Normally, I restrict myself to reviewing recently released books or books that were offered charitably to me for review. But because of my recent Anne Rice obsession, due to being inspirited by her fascinating conversion story, I have decided to review the first of the Vampire Chronicle books. This book has remained the epitome of vampire novels and in my opinion, nothing marginally compares to it.
Anyone has been focusing on Anne Rice for the last two or three years with her recent conversion to Catholicism. In my own words, I love to term it the return to her sanctum. Nearly every Christian news outlet have been overflowing with discussion about her newly released religious novels or the honest, emotive testimony that has caused even me to reanalyze my own personal creed. Typically some Christians, from what I’ve encountered, see to it that any of Anne Rice’s publications never be read by any evangelist. More specifically, they denounce her works, hoping other Christians will follow suite. Because reading anything with creatures of darkness, in their opinion, could greatly besmirch one’s religious beliefs.
Personally, I’ve seen the film and read the book in high school and never felt drawn to becoming a vampire or having a belief in their existence. Similarly to Harry Potter and other fantasy stories, Anne Rice’s “Interview with the Vampire,” has an interior story about alienation and loss of spirit or faith in the solid world. The interior story of melancholia is the ignition for people’s love for these books. Anne Rice’s carefully crafted first person perspective provides us with an outlet to express the inexpressible feelings we develop in the real world. Out of fear of being accosted for our feelings of disillusionment, we mentally place ourselves in Louis’s head. From his perspective, we see ourselves mirrored back in stark detail. In typical Anne Rice fashion, we see the potential monster in ourselves that seeks to manifest itself. Additionally, we resonate with Louis’s futile attempts to understand the oftentimes meaningless elements of our mortal lives.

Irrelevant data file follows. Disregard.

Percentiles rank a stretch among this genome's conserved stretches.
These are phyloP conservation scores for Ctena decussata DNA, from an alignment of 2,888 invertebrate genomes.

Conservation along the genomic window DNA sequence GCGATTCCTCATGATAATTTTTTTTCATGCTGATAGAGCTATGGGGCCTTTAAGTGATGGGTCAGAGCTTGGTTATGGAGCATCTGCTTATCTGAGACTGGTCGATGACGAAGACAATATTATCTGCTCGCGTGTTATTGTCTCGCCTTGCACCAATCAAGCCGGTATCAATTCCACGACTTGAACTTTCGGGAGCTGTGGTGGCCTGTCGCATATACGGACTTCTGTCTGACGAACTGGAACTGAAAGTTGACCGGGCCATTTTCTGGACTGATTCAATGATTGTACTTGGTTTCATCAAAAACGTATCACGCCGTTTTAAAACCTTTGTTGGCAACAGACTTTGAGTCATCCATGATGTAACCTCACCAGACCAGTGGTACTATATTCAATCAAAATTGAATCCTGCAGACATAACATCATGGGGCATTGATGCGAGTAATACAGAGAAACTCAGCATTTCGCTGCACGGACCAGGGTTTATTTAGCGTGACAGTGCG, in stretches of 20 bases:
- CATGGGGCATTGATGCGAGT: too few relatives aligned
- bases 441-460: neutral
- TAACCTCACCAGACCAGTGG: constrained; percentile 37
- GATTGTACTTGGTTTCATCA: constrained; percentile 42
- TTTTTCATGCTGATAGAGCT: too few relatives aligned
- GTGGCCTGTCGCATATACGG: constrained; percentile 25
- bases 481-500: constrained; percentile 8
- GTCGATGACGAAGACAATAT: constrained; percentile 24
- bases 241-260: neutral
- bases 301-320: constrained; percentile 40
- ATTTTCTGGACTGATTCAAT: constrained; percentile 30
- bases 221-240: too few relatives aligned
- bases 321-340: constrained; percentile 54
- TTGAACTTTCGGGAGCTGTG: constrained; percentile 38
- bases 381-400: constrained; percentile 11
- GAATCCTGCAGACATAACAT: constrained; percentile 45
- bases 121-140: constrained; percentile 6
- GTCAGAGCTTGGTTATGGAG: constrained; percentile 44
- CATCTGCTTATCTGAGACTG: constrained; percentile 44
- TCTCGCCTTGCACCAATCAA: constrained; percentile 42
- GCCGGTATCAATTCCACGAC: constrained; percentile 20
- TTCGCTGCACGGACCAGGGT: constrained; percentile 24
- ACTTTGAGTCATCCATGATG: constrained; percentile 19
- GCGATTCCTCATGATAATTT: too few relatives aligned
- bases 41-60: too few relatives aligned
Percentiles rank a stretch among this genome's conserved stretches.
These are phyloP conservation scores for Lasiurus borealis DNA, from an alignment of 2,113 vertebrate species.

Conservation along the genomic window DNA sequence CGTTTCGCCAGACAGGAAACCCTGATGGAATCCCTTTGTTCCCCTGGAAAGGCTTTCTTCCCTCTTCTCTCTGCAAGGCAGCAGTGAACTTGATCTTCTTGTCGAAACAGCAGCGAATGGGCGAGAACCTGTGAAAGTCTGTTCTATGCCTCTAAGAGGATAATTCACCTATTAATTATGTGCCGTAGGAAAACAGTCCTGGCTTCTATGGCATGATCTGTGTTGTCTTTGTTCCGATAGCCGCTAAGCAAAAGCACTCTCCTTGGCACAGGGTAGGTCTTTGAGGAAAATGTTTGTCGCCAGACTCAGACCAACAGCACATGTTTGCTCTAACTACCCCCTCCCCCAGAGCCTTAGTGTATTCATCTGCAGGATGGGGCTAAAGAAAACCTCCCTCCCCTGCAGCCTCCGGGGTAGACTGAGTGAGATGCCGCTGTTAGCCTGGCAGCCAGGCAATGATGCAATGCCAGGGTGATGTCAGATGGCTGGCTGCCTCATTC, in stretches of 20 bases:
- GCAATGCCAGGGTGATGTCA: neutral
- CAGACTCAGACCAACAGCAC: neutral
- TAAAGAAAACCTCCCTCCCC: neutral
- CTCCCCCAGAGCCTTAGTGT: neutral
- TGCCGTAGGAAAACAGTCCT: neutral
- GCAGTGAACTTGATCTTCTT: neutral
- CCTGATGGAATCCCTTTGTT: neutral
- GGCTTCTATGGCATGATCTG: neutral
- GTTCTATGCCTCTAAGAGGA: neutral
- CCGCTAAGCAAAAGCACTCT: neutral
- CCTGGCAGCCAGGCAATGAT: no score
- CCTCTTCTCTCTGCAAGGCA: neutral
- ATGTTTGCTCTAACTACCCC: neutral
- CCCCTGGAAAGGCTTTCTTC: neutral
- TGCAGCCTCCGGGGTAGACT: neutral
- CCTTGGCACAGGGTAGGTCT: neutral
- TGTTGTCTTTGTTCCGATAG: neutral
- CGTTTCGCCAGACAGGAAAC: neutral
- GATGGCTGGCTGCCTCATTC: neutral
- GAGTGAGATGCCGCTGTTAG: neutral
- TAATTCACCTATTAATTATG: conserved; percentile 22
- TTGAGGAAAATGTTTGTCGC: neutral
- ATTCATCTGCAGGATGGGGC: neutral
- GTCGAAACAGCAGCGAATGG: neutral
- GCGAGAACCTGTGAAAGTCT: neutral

Symbolically represented through insatiable blood lust, we covet other people’s happiness and seek to sap them of their happiness in order to abate ours. Even more apparent is the metaphor of blood lust as the representation for our base desires that wish to be sated. Because, doing so prevents us from thinking upon the truth of our existences our at least the truth of the darkness. According to Anne Rice’s “Called Out of Darkness,” she has mentioned that she had difficulty wit reading books all throughout her life. Her writing style is derived instead from the images that were implanted in her mind rather than a style crafted completely by the large number of different texts she read.
Personally, I feel that this appreciation for the images in our world helps her own writing to be a sumptuous detailing of the physical and abstract elements of our world. Without this ardor of images, her writing would definitely not be as intoxicating as it is. Identically to many modernist poets, her images allows for her stories to be nonlinear and to allow for readers to shape their own meaning. If Anne Rice were a technical writing, I honestly believe her books would not nearly be as popular. Due to the ability for people to become enraptured by Anne’s descriptive prose, people remain loyal readers and continue to read all her works in order to piece together the tapestry of the human psyche that the books of the Vampire Chronicles vividly paint. Also, just as most of the images of the Catholic Church remains in her mind, a number of the images from her stories are unconsciously embedded into our minds as well. For example, though I am unable to recite certain quotes from her books, I can remember the desperate need Louis has for companionship because of the number of images in Anne’s books that subtly present this.
For any Christians, such as myself, please bear in mind I am not proclaiming these books to be definite Christian novels. But I cannot say that they are not Christian in spirit. “Interview with the Vampire” portrays disillusionment with God far better than many other novels. For that reason, I truly believe the need for God that Anne Rice had helped her to write a number of novels that intelligently describe this need in some shape or form. To others, please read these books especially if you have read any of the Twilight books. Since these books exceed Twilight in all areas, especially in terms of substance.